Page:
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The law for the sabbatical and jubilee years brings to a close the laws given to Moses by Jehovah upon Mount Sinai. This is shown by the words of the heading (Leviticus 25:1), which point back to Exodus 34:32, and bind together into an inward unity the whole round of laws that Moses received from God upon the mountain, and then gradually announced to the people. The same words are repeated, not only in Leviticus 7:38 at the close of the laws of sacrifice, but also at Leviticus 26:46, at the close of the promises and threats which follow the law for the sabbatical and jubilee years, and lastly, at Leviticus 27:34, after the supplementary law concerning vows. The institution of the jubilee years corresponds to the institution of the day of atonement (ch. 16). Just as all the sins and uncleannesses of the whole congregation, which had remained unatoned for and uncleansed in the course of the year, were to be wiped away by the all-embracing expiation of the yearly recurring day of atonement, and an undisturbed relation to be restored between Jehovah and His people; so, by the appointment of the year of jubilee, the disturbance and confusion of the divinely appointed relations, which had been introduced in the course of time through the inconstancy of all human or earthly things, were to be removed by the appointment of the year of jubilee, and the kingdom of Israel to be brought back to its original condition. The next chapter (ch. 26) bears the same relation to the giving of the law upon Sinai as Exodus 23:20-33 to the covenant rights in Ex 20:22-23:19.
The Sabbatical Year. - When Israel had come into the land which the Lord gave to it, it was to sanctify it to the Lord by the observance of a Sabbath. As the nation at large, with its labourers and beasts of burden, was to keep a Sabbath or day of rest every seventh day of the week, so the land which they filled was to rest (to keep, שׁבּי שׁבת as in Leviticus 23:32) a Sabbath to the Lord. Six years they were to sow the field and cut the vineyard, i.e., cultivate the corn-fields, vineyards, and olive-yards (Exodus 23:11: see the remarks on cerem at Leviticus 19:10), and gather in their produce; but in the seventh year the land was to keep a Sabbath of rest ( Sabbath sabbathon , Exodus 31:15), a Sabbath consecrated to the Lord (see Exodus 20:10); and in this year the land was neither to be tilled nor reaped (cf. Exodus 23:10-11). זמר in Kal applies only to the cutting of grapes, and so also in Niphal, Isaiah 5:6; hence zemorah , a vine-branch (Numbers 13:23), and mazmerah , a pruning-knife (Isaiah 2:4, etc.).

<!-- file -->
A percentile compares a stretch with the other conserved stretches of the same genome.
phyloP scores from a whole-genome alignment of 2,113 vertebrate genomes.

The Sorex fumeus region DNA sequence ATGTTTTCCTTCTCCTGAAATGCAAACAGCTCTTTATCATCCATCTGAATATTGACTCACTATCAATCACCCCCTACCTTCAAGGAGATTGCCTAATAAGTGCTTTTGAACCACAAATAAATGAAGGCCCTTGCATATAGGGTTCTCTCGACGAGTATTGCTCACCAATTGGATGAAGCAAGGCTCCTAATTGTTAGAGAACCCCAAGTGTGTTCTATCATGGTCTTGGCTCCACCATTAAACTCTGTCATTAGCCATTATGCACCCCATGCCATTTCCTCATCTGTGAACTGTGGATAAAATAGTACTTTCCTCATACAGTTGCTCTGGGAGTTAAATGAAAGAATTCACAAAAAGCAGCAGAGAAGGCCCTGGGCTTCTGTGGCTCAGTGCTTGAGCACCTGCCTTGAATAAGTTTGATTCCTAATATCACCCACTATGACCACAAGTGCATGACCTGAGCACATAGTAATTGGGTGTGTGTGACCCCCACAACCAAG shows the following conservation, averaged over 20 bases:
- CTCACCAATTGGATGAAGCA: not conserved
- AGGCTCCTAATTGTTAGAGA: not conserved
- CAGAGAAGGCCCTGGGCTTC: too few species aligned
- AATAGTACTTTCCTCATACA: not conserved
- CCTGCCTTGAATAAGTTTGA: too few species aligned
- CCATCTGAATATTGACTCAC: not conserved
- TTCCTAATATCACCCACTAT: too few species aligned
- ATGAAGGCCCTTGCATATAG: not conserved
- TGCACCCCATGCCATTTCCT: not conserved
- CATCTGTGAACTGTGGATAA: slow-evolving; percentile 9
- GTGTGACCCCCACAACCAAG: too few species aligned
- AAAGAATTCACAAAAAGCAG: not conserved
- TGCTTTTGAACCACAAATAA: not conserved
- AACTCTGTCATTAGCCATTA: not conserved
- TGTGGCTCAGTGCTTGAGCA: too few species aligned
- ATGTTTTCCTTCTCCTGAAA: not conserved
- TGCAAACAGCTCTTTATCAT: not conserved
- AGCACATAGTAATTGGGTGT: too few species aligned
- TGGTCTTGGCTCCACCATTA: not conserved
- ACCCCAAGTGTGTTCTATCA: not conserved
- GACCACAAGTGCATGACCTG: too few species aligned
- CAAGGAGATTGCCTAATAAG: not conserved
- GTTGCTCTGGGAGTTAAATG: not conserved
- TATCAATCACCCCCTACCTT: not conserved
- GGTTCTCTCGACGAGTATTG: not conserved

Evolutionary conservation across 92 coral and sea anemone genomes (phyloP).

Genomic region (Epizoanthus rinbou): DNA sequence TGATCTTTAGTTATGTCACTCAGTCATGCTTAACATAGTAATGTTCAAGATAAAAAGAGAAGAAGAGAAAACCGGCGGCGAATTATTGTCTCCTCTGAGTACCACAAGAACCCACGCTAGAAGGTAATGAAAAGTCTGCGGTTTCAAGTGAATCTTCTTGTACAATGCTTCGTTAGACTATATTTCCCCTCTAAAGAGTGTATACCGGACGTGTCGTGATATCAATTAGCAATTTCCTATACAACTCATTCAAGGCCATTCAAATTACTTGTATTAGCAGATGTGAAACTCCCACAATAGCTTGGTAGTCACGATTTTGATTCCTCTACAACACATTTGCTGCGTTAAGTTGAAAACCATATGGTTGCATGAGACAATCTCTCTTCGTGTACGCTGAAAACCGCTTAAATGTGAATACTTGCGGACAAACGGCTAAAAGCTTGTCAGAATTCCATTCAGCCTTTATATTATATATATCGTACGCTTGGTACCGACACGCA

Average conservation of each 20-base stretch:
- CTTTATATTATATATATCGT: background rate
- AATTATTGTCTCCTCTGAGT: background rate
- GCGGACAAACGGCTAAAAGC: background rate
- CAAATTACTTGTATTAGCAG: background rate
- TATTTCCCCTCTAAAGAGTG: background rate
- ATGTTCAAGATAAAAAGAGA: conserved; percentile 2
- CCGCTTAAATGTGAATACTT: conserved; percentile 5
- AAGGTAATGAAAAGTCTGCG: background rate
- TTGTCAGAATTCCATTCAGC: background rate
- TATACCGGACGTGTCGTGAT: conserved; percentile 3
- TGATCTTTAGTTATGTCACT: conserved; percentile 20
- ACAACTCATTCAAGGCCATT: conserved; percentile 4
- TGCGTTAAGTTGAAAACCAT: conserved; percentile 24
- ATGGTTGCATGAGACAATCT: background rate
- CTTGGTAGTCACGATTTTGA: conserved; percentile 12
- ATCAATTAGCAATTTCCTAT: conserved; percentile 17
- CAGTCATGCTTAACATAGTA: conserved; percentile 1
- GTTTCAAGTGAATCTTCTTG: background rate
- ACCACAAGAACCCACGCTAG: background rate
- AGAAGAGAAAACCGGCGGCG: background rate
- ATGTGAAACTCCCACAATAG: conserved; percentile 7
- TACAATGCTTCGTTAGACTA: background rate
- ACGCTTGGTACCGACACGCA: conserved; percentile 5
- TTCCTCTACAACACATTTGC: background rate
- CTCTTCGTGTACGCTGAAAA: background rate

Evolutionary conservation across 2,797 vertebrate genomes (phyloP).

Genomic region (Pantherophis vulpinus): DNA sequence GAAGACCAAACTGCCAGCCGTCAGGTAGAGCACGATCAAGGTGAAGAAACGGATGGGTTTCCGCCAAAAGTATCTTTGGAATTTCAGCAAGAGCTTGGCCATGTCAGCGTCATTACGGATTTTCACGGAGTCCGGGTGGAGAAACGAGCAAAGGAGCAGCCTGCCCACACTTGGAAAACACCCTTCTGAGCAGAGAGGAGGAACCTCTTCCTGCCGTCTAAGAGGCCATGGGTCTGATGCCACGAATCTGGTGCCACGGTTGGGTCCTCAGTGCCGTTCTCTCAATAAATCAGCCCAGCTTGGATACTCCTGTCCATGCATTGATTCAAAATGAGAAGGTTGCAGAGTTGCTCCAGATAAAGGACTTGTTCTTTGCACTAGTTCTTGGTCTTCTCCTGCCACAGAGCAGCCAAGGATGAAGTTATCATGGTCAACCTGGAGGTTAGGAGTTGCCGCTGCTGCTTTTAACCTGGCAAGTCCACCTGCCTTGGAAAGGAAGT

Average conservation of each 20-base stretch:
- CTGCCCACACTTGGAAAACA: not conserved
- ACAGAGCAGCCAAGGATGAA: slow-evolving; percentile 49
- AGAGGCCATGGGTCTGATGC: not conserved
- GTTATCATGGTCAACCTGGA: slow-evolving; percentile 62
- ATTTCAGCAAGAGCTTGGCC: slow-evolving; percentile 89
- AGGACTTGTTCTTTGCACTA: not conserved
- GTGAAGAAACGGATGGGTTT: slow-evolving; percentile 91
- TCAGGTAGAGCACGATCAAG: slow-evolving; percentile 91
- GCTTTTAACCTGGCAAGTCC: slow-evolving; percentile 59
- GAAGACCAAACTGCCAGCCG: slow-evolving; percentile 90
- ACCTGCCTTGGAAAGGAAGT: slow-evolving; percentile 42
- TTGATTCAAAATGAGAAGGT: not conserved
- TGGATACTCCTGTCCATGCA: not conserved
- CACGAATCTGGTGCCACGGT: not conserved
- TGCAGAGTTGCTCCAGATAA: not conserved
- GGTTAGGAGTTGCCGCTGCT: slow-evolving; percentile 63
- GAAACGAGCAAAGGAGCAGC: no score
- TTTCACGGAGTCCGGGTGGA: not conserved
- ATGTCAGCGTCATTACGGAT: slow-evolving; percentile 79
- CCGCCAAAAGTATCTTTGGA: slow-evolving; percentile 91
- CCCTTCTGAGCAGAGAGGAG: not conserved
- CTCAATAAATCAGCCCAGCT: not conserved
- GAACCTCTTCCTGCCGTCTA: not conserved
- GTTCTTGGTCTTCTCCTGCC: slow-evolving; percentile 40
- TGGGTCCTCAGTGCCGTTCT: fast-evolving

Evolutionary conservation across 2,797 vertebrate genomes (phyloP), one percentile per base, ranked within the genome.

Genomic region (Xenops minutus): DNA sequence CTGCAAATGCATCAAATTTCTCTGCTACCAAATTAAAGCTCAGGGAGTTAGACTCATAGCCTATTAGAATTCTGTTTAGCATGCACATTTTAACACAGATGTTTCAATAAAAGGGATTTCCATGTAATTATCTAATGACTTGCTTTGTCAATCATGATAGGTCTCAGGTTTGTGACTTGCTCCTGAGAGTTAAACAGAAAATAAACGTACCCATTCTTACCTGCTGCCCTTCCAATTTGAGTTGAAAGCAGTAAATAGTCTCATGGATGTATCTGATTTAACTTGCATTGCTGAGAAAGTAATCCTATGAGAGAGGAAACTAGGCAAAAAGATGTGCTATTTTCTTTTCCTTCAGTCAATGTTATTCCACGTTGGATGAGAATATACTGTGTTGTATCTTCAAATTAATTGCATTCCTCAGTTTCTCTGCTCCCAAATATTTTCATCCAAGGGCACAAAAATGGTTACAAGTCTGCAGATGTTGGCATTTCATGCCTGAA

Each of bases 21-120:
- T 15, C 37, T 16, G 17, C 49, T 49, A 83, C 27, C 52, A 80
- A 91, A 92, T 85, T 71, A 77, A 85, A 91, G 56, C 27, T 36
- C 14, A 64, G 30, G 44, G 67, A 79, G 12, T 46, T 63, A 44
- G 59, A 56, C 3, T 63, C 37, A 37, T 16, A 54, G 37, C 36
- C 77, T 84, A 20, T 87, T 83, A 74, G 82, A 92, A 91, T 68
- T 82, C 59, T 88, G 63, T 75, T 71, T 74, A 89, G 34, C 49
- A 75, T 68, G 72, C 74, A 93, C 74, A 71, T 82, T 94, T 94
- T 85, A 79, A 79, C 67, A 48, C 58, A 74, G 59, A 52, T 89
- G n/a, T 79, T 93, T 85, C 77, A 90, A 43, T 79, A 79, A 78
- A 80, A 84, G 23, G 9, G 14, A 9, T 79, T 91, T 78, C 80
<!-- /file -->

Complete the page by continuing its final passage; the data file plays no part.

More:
(Note: The meaning to sin and play, which is peculiar to the Piel, and is derived from zamar , to hum, has hardly anything to do with this. At all events the connection has not yet been shown to be a probable one. See Hupfeld, Psalms 4:1-8 pp. 421-2, note.)
The omission of sowing and reaping presupposed that the sabbatical year commenced with the civil year, in the autumn of the sixth year of labour, and not with the ecclesiastical year, on the first of Abib (Nisan), and that it lasted till the autumn of the seventh year, when the cultivation of the land would commence again with the preparation of the ground and the sowing of the seed for the eighth year; and with this the command to proclaim the jubilee year on “the tenth day of the seventh month” throughout all the land (Leviticus 25:9), and the calculation in Leviticus 25:21, Leviticus 25:22, fully agree.
“ That which has fallen out (been shaken out) of thy harvest (i.e., the corn which had grown from the grains of the previous harvest that had fallen out) thou shalt not reap, and the grapes of thine uncut thou shalt not gather.” נזיר , the Nazarite, who let his hair grow freely without cutting it (Numbers 6:5), is used figuratively, both here and in Leviticus 25:11, to denote a vine not pruned, since by being left to put forth all its productive power it was consecrated to the Lord. The Roman poets employ a similar figure, and speak of the viridis coma of the vine ( Tibull. i. 7, 34; Propert. ii. 15, 12).